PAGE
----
Podcaster Eric Bramble holds a microphone at the Torrent Investments office on Langley Street where he produces his podcasts.

Podcaster Eric Bramble holds a microphone at the Torrent Investments office on Langley Street where he produces his podcasts.

Pump up the volume: Meet Victoria’s podcasters

Greater Victoria's online hosts discuss the appeal of digital talk shows and alternative voices

Twice a month, Eric Bramble puts a microphone and a growler of beer on a boardroom table and invites the world to his downtown office.

As the founder of 29er Radio, the 40-something commercial property investor is one of a growing number of locals making names for themselves in Victoria and beyond through podcasting.

“I have been a wannabe radio person forever,” Bramble says.

Podcasting is a simple concept: discuss a topic, make a digital recording and put it online for users to download. The rest is up to the audience.

Bramble’s podcasting portfolio (a hobby he began two years ago) includes the Growler Hour, where Victoria-based guests like Nick Blasko from Atomique Productions and Accent Inns CEO Mandy Farmer discuss what makes them tick.

He’s also got the Lisa, Gene and Eric Show, a bi-weekly podcast with Victoria Coun. Lisa Helps and Monday Magazine founder Gene Miller that explores urban and regional issues. (Most recently, the trio invited a sewage expert to discuss the potential benefits of burning human waste for energy).

“Sometimes I think we forget about the amazing people we have in town here,” Bramble says. “And we can get better, deeper information if we sit down and listen to what those people have to say.”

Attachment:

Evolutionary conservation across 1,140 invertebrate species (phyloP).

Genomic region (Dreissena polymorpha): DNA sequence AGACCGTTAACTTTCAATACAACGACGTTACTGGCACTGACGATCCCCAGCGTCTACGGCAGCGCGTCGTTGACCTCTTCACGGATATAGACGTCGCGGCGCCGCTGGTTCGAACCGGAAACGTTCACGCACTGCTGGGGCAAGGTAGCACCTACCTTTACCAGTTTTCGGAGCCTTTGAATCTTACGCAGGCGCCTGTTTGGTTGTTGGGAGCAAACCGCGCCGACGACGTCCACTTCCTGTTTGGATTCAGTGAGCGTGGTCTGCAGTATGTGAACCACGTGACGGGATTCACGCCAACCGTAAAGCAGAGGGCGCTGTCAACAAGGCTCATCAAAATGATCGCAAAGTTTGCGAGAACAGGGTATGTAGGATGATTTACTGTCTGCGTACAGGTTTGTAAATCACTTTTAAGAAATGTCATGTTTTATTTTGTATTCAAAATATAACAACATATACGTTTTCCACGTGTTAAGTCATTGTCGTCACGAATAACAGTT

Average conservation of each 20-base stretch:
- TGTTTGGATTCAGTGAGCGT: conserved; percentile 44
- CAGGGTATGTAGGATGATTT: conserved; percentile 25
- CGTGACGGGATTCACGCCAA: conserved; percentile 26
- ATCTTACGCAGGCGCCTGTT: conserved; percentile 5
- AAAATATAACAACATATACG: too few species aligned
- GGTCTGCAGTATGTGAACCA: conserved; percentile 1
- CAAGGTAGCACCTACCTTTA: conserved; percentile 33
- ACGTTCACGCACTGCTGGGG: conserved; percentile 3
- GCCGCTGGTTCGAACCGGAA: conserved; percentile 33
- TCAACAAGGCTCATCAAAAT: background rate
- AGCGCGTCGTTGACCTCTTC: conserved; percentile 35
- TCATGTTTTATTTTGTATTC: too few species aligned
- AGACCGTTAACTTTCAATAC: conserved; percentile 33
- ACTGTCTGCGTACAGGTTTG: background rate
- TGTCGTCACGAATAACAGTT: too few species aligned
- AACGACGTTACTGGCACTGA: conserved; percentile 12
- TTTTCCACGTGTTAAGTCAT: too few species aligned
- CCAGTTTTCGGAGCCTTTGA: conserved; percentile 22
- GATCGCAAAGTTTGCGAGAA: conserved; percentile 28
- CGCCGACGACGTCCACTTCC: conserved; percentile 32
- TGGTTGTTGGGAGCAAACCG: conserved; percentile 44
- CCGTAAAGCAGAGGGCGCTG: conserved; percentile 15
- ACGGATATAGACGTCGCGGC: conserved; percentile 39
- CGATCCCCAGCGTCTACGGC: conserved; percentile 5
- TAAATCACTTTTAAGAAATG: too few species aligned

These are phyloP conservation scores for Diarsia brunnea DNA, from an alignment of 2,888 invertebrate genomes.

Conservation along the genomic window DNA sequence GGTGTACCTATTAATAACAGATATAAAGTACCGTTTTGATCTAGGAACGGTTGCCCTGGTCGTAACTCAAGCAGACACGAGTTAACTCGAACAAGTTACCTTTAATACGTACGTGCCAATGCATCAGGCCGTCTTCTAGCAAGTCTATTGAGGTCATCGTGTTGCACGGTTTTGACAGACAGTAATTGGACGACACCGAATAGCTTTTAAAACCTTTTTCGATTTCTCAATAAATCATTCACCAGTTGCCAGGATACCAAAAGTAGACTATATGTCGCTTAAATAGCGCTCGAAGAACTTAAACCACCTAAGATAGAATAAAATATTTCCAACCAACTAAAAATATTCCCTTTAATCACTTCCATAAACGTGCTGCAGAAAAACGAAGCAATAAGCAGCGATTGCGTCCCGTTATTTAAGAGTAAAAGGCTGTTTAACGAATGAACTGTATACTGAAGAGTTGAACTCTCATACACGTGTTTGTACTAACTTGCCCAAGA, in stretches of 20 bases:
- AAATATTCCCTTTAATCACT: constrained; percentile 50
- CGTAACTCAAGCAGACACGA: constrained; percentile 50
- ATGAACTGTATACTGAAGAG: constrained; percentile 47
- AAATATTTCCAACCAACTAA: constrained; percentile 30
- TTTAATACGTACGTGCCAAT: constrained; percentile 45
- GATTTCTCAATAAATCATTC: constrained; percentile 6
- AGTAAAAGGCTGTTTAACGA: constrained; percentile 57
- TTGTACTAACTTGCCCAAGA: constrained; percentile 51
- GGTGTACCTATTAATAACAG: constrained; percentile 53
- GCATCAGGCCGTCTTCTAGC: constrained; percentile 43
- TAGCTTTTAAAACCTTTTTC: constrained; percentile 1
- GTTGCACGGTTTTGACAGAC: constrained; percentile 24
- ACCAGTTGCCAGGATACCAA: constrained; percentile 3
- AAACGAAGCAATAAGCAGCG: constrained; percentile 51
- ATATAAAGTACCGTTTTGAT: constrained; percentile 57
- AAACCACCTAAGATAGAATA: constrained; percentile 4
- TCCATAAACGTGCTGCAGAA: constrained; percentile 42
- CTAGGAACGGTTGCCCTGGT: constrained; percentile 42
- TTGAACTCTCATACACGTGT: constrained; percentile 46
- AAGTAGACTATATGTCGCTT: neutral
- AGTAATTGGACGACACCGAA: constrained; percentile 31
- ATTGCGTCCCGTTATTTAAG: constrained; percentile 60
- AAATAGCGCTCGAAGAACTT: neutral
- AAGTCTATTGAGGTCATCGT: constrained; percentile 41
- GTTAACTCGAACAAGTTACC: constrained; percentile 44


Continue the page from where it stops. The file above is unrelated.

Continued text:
The Front Nine author Mike Vardy, a self-proclaimed “productivityist,” somehow finds time between regular international speaking gigs to host a weekly podcast, Mikes on Mics, from his Victoria home.

Vardy and his Brooklyn-based co-host, Michael Schechter of workflowing.net, use Skype to talk shop on staying productive with the latest technology. The podcast has been so successful, the duo get paid to host their work at 5by5.tv, a U.S. Internet broadcasting network.

“Podcasting is a lot easier to do than ever before, and with people wanting to listen to something when it’s convenient, they’re becoming a lot more popular,” Vardy says.

The audience for Mikes on Mics is about 70 per cent U.S. listeners, he adds.

“If you’re thinking you don’t have much to talk about that anyone in Victoria is going to care about, well Victoria is a small place,” he says. “There’s a lot more people out there.”

Greater Victorians are typically known as early adopters with new technologies and online innovations, said Rian Bowden, an internet strategy consultant at plusROI.com. In 2009, Bowden built a podcasting platform, dailysplice.com, that attracted a surprising number of Capital Region emergency services like Saanich police and Sidney Fire Department. The platform is still used by View Royal fire department to easily broadcast updates to media and residents.

“It was one of the earlier platforms and fairly innovative,” Bowden says. “You just pick up the phone, dial and 800-number, leave a message and that goes to your website’s podcast feed in a few seconds.”

Vardy encourages anyone to try podcasting at home, but cautions once an opinion is online, it’s probably there forever.

“It’s just like Facebook or other social media,” he says. “You want to be very careful about what you put out there, podcasts included.”

Listen to Bramble’s podcasts at 29erradio.com.

Find Vardy’s podcast at mikesonmics.com.

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